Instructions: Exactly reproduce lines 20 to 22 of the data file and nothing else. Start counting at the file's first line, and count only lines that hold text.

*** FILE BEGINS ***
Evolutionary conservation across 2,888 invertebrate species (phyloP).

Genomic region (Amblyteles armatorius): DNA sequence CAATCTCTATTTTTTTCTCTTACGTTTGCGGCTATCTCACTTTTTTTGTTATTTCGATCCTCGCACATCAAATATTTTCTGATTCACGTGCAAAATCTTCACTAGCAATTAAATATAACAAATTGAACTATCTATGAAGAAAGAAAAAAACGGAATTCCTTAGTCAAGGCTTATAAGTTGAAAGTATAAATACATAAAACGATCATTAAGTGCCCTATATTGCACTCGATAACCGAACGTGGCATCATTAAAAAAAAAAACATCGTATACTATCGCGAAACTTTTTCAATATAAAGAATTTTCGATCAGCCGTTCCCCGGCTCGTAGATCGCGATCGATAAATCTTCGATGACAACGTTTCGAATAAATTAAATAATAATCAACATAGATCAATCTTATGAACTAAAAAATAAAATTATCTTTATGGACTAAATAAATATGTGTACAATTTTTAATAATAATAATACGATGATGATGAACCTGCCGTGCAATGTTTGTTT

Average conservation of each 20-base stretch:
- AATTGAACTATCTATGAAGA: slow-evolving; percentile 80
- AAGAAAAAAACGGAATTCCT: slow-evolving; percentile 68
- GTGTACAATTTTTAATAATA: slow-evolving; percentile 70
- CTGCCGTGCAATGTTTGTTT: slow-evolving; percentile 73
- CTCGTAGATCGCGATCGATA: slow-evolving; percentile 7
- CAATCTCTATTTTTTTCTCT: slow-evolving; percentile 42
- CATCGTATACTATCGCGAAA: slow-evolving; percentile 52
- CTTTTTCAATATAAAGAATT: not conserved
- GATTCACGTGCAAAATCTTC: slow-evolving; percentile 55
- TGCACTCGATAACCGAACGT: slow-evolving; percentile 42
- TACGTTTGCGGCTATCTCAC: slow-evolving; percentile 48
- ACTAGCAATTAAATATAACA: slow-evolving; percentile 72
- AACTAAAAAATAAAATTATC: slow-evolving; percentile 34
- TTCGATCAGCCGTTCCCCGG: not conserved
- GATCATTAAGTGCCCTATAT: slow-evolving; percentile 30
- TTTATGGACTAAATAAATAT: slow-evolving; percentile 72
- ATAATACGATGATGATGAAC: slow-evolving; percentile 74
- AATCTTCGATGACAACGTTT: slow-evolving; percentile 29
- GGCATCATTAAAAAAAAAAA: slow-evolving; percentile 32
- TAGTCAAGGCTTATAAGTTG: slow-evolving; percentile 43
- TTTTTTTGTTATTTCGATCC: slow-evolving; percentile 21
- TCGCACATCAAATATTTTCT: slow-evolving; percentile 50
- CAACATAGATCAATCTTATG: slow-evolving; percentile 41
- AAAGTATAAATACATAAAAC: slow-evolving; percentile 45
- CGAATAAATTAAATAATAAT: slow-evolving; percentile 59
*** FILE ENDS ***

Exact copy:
- ATAATACGATGATGATGAAC: slow-evolving; percentile 74
- AATCTTCGATGACAACGTTT: slow-evolving; percentile 29
- GGCATCATTAAAAAAAAAAA: slow-evolving; percentile 32